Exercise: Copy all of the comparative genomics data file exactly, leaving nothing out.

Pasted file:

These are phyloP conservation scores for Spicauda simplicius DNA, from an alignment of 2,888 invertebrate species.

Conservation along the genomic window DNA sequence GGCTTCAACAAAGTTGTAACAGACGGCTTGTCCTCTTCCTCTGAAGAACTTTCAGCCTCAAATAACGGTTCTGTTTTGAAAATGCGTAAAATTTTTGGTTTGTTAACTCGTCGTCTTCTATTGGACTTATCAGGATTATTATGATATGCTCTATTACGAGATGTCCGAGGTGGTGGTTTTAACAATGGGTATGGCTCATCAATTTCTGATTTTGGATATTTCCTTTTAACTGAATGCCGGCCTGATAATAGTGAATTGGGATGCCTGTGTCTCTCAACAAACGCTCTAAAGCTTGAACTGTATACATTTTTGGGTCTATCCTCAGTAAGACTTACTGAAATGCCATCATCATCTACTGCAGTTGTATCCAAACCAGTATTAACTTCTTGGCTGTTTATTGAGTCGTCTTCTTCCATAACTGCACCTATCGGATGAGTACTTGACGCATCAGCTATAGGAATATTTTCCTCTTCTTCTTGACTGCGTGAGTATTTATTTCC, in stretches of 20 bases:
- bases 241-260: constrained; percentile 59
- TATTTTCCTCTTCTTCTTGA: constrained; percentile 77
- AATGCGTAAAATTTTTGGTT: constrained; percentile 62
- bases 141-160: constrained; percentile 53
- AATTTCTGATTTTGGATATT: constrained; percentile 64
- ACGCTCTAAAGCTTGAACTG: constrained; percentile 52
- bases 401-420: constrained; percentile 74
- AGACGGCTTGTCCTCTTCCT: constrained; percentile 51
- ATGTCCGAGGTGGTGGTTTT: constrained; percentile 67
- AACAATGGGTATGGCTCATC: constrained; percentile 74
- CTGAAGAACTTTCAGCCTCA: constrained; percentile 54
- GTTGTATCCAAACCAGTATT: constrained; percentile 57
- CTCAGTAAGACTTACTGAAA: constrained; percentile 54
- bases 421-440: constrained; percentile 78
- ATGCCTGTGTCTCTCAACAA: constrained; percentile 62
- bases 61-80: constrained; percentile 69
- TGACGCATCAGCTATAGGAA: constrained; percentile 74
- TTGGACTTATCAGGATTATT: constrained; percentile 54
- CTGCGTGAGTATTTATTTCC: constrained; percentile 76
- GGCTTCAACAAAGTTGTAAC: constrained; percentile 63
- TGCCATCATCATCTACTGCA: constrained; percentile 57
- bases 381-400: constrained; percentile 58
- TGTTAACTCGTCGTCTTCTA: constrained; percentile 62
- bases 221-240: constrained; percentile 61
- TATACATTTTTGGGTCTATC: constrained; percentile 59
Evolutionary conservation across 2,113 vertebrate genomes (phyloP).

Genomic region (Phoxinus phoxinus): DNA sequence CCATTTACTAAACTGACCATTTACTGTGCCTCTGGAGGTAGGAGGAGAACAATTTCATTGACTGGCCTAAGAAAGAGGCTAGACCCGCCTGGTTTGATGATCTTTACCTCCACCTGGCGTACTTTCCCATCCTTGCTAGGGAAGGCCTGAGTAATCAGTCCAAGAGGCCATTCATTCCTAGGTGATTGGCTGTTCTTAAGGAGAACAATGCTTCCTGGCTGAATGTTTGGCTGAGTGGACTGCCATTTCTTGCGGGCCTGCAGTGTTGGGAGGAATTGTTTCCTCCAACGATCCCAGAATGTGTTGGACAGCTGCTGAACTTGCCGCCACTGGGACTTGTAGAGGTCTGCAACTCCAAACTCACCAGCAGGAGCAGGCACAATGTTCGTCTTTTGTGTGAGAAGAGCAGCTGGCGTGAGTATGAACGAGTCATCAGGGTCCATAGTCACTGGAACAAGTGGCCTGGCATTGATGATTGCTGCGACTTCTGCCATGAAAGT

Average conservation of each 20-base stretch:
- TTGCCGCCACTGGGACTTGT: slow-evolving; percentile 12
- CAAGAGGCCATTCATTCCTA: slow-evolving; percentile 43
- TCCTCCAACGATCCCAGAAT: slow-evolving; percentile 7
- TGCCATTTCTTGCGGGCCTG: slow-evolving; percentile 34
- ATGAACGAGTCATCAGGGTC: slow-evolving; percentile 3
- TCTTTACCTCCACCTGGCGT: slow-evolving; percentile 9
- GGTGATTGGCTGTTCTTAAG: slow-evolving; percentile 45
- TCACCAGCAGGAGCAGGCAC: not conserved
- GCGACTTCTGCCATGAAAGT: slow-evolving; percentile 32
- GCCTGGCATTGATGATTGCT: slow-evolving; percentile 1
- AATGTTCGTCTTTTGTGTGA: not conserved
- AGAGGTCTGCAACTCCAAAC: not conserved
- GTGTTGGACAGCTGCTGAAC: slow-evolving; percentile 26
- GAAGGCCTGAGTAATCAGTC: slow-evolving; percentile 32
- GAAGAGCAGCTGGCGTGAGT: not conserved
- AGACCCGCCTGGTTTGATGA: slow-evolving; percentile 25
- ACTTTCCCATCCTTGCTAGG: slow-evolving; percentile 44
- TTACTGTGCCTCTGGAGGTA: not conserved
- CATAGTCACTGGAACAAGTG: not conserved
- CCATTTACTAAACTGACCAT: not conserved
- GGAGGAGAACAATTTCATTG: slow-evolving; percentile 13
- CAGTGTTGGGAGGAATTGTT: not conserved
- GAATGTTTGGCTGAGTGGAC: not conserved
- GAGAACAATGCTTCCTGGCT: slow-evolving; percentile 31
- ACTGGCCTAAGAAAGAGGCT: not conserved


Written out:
These are phyloP conservation scores for Spicauda simplicius DNA, from an alignment of 2,888 invertebrate species.

Conservation along the genomic window DNA sequence GGCTTCAACAAAGTTGTAACAGACGGCTTGTCCTCTTCCTCTGAAGAACTTTCAGCCTCAAATAACGGTTCTGTTTTGAAAATGCGTAAAATTTTTGGTTTGTTAACTCGTCGTCTTCTATTGGACTTATCAGGATTATTATGATATGCTCTATTACGAGATGTCCGAGGTGGTGGTTTTAACAATGGGTATGGCTCATCAATTTCTGATTTTGGATATTTCCTTTTAACTGAATGCCGGCCTGATAATAGTGAATTGGGATGCCTGTGTCTCTCAACAAACGCTCTAAAGCTTGAACTGTATACATTTTTGGGTCTATCCTCAGTAAGACTTACTGAAATGCCATCATCATCTACTGCAGTTGTATCCAAACCAGTATTAACTTCTTGGCTGTTTATTGAGTCGTCTTCTTCCATAACTGCACCTATCGGATGAGTACTTGACGCATCAGCTATAGGAATATTTTCCTCTTCTTCTTGACTGCGTGAGTATTTATTTCC, in stretches of 20 bases:
- bases 241-260: constrained; percentile 59
- TATTTTCCTCTTCTTCTTGA: constrained; percentile 77
- AATGCGTAAAATTTTTGGTT: constrained; percentile 62
- bases 141-160: constrained; percentile 53
- AATTTCTGATTTTGGATATT: constrained; percentile 64
- ACGCTCTAAAGCTTGAACTG: constrained; percentile 52
- bases 401-420: constrained; percentile 74
- AGACGGCTTGTCCTCTTCCT: constrained; percentile 51
- ATGTCCGAGGTGGTGGTTTT: constrained; percentile 67
- AACAATGGGTATGGCTCATC: constrained; percentile 74
- CTGAAGAACTTTCAGCCTCA: constrained; percentile 54
- GTTGTATCCAAACCAGTATT: constrained; percentile 57
- CTCAGTAAGACTTACTGAAA: constrained; percentile 54
- bases 421-440: constrained; percentile 78
- ATGCCTGTGTCTCTCAACAA: constrained; percentile 62
- bases 61-80: constrained; percentile 69
- TGACGCATCAGCTATAGGAA: constrained; percentile 74
- TTGGACTTATCAGGATTATT: constrained; percentile 54
- CTGCGTGAGTATTTATTTCC: constrained; percentile 76
- GGCTTCAACAAAGTTGTAAC: constrained; percentile 63
- TGCCATCATCATCTACTGCA: constrained; percentile 57
- bases 381-400: constrained; percentile 58
- TGTTAACTCGTCGTCTTCTA: constrained; percentile 62
- bases 221-240: constrained; percentile 61
- TATACATTTTTGGGTCTATC: constrained; percentile 59
Evolutionary conservation across 2,113 vertebrate genomes (phyloP).

Genomic region (Phoxinus phoxinus): DNA sequence CCATTTACTAAACTGACCATTTACTGTGCCTCTGGAGGTAGGAGGAGAACAATTTCATTGACTGGCCTAAGAAAGAGGCTAGACCCGCCTGGTTTGATGATCTTTACCTCCACCTGGCGTACTTTCCCATCCTTGCTAGGGAAGGCCTGAGTAATCAGTCCAAGAGGCCATTCATTCCTAGGTGATTGGCTGTTCTTAAGGAGAACAATGCTTCCTGGCTGAATGTTTGGCTGAGTGGACTGCCATTTCTTGCGGGCCTGCAGTGTTGGGAGGAATTGTTTCCTCCAACGATCCCAGAATGTGTTGGACAGCTGCTGAACTTGCCGCCACTGGGACTTGTAGAGGTCTGCAACTCCAAACTCACCAGCAGGAGCAGGCACAATGTTCGTCTTTTGTGTGAGAAGAGCAGCTGGCGTGAGTATGAACGAGTCATCAGGGTCCATAGTCACTGGAACAAGTGGCCTGGCATTGATGATTGCTGCGACTTCTGCCATGAAAGT

Average conservation of each 20-base stretch:
- TTGCCGCCACTGGGACTTGT: slow-evolving; percentile 12
- CAAGAGGCCATTCATTCCTA: slow-evolving; percentile 43
- TCCTCCAACGATCCCAGAAT: slow-evolving; percentile 7
- TGCCATTTCTTGCGGGCCTG: slow-evolving; percentile 34
- ATGAACGAGTCATCAGGGTC: slow-evolving; percentile 3
- TCTTTACCTCCACCTGGCGT: slow-evolving; percentile 9
- GGTGATTGGCTGTTCTTAAG: slow-evolving; percentile 45
- TCACCAGCAGGAGCAGGCAC: not conserved
- GCGACTTCTGCCATGAAAGT: slow-evolving; percentile 32
- GCCTGGCATTGATGATTGCT: slow-evolving; percentile 1
- AATGTTCGTCTTTTGTGTGA: not conserved
- AGAGGTCTGCAACTCCAAAC: not conserved
- GTGTTGGACAGCTGCTGAAC: slow-evolving; percentile 26
- GAAGGCCTGAGTAATCAGTC: slow-evolving; percentile 32
- GAAGAGCAGCTGGCGTGAGT: not conserved
- AGACCCGCCTGGTTTGATGA: slow-evolving; percentile 25
- ACTTTCCCATCCTTGCTAGG: slow-evolving; percentile 44
- TTACTGTGCCTCTGGAGGTA: not conserved
- CATAGTCACTGGAACAAGTG: not conserved
- CCATTTACTAAACTGACCAT: not conserved
- GGAGGAGAACAATTTCATTG: slow-evolving; percentile 13
- CAGTGTTGGGAGGAATTGTT: not conserved
- GAATGTTTGGCTGAGTGGAC: not conserved
- GAGAACAATGCTTCCTGGCT: slow-evolving; percentile 31
- ACTGGCCTAAGAAAGAGGCT: not conserved